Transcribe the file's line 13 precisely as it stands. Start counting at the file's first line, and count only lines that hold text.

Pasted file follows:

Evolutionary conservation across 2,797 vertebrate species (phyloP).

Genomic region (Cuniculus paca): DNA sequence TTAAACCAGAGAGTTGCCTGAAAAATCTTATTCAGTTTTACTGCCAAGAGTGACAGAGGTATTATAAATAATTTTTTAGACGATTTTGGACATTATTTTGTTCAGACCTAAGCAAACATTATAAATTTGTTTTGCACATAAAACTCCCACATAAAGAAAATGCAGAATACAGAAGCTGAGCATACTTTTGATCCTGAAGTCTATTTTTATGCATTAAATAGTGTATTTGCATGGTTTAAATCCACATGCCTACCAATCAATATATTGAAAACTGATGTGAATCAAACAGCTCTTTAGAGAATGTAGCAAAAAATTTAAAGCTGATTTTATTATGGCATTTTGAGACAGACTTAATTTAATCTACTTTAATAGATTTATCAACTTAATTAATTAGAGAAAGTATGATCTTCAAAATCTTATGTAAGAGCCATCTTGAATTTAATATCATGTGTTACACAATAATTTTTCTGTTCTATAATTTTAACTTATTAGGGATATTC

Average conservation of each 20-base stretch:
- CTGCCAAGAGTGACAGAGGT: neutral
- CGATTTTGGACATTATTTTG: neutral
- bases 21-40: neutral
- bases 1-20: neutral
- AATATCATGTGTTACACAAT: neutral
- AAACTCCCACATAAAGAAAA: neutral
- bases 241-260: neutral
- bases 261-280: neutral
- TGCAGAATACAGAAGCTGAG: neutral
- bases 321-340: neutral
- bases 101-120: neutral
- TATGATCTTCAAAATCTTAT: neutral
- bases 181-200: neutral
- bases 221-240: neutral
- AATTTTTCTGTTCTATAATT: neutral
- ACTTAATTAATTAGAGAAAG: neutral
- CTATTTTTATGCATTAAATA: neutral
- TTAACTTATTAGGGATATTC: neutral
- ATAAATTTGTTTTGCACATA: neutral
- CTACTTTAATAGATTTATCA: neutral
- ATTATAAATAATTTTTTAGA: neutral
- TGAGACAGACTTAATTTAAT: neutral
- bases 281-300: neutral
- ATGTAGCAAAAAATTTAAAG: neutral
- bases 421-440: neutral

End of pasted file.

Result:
- bases 321-340: neutral